hand, and she did not withdraw it. Although professionally accustomed to vigorous exercise, she was exceedingly plump—indeed too fat—and allowed none of the slenderness and grace of frailer plants trained in the shadow of domestic seclusion. Upon the whole, I was of the opinion of Pan-se-Chen about her. I would not have had such girls in my women's apartments—if I had been a Chinese. The musical abilities of the girl were very poor, and she danced like a tumbler, frisking and springing about with little taste.
While we were talking of China and France, we reached the landing-place of a house built upon the bank of a canal, of which the mandarin had given us the name. Inviting us to step out of the boat, Pan-se-Chen said to us, "I have brought you hither in order to carry out the design I have in view."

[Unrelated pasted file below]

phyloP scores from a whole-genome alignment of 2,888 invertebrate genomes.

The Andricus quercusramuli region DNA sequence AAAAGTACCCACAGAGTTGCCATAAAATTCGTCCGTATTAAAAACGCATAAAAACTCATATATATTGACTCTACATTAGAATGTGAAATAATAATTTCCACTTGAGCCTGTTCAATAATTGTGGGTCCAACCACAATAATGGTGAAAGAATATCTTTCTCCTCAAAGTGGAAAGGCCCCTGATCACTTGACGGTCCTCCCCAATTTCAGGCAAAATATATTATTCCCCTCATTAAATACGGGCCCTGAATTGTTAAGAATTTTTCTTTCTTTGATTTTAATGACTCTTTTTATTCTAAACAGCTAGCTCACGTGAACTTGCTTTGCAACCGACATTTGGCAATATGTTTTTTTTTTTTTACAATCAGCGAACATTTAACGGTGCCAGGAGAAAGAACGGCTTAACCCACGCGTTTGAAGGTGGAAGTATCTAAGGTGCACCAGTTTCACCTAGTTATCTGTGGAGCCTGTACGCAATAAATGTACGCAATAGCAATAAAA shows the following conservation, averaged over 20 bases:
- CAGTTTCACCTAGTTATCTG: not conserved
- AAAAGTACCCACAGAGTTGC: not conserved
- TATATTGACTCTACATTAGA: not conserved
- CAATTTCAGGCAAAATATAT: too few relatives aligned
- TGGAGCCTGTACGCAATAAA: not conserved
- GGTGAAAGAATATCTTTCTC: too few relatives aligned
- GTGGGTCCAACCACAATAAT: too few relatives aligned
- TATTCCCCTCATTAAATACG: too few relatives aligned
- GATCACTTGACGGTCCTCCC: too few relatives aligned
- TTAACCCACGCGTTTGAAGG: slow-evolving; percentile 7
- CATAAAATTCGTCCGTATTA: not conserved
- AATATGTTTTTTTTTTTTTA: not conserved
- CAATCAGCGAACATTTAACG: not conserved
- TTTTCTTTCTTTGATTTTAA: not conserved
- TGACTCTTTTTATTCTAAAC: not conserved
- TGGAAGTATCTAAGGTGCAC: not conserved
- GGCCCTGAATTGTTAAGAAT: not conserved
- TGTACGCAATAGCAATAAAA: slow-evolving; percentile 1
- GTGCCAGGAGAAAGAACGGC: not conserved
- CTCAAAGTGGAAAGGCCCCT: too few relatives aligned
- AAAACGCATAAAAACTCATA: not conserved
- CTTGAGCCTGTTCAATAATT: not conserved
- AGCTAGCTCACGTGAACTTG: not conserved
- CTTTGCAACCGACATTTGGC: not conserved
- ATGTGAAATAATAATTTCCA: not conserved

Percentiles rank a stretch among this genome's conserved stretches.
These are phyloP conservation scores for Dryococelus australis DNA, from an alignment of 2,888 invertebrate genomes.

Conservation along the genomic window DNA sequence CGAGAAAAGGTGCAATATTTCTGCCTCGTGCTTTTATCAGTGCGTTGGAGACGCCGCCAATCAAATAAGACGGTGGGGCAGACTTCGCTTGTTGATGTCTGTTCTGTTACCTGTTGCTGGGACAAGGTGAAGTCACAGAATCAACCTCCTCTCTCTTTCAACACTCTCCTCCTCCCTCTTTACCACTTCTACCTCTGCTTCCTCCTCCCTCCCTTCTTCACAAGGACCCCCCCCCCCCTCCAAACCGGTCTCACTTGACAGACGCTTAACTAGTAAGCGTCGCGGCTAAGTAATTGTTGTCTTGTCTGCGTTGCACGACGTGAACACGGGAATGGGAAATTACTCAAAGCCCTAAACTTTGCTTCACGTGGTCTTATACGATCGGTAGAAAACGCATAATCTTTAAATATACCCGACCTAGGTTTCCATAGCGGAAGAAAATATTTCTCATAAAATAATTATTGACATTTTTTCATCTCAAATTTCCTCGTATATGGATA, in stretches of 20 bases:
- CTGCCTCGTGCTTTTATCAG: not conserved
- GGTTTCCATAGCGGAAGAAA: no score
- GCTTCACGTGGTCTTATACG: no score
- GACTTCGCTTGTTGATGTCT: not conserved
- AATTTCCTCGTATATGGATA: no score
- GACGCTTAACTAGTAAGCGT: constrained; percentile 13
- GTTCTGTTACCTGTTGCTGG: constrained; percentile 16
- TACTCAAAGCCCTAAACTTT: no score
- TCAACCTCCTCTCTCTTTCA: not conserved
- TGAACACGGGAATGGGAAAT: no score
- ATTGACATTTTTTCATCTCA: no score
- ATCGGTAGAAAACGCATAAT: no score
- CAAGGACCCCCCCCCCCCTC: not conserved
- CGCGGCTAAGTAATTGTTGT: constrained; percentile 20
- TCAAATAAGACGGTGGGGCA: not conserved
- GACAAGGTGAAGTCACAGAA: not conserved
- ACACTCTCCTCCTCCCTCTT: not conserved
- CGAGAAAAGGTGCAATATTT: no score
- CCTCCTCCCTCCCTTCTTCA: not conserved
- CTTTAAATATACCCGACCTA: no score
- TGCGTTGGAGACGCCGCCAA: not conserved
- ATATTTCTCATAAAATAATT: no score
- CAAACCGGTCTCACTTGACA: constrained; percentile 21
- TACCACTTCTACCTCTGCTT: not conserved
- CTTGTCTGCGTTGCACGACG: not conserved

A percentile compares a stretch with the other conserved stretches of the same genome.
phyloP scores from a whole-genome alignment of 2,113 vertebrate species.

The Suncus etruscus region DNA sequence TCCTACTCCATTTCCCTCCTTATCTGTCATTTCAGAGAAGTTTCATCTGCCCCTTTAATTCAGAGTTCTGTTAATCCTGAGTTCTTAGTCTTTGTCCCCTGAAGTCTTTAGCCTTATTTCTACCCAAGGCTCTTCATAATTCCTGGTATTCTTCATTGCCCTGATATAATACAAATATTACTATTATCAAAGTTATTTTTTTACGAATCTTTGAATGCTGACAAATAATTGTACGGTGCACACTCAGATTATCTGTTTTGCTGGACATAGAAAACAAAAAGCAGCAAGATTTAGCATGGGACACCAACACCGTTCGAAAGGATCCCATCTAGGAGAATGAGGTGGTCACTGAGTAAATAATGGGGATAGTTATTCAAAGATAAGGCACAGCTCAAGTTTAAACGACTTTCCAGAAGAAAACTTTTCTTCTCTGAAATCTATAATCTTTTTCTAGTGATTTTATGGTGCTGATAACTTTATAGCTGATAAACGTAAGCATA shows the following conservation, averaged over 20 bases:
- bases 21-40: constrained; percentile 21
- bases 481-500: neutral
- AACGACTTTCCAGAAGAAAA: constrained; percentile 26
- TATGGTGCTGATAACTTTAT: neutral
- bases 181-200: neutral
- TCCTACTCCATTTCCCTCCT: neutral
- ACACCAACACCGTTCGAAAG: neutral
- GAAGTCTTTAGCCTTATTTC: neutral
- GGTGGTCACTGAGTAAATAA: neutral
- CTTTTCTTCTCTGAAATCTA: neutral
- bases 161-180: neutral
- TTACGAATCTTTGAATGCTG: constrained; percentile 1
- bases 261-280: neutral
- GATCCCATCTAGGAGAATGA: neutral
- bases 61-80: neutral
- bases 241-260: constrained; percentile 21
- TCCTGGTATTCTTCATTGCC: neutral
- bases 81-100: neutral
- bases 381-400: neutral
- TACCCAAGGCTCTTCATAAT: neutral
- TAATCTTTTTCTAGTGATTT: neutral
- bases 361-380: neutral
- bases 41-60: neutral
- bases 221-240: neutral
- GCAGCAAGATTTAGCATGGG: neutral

Callery, who alone understood these mysterious words, paid little attention to them. We crossed a vestibule paved with marble, where servants stood in waiting, wearing the blue cham and short trousers. We amended to the first storey by a staircase ornamented with tufts of flowers, and were then led into a chamber decorated with paintings of the gayest description, while in the middle there was laid out a collation, of which every component dish was indigenous. I looked at Callery, with a countenance which asked as plainly as possible, "Do you know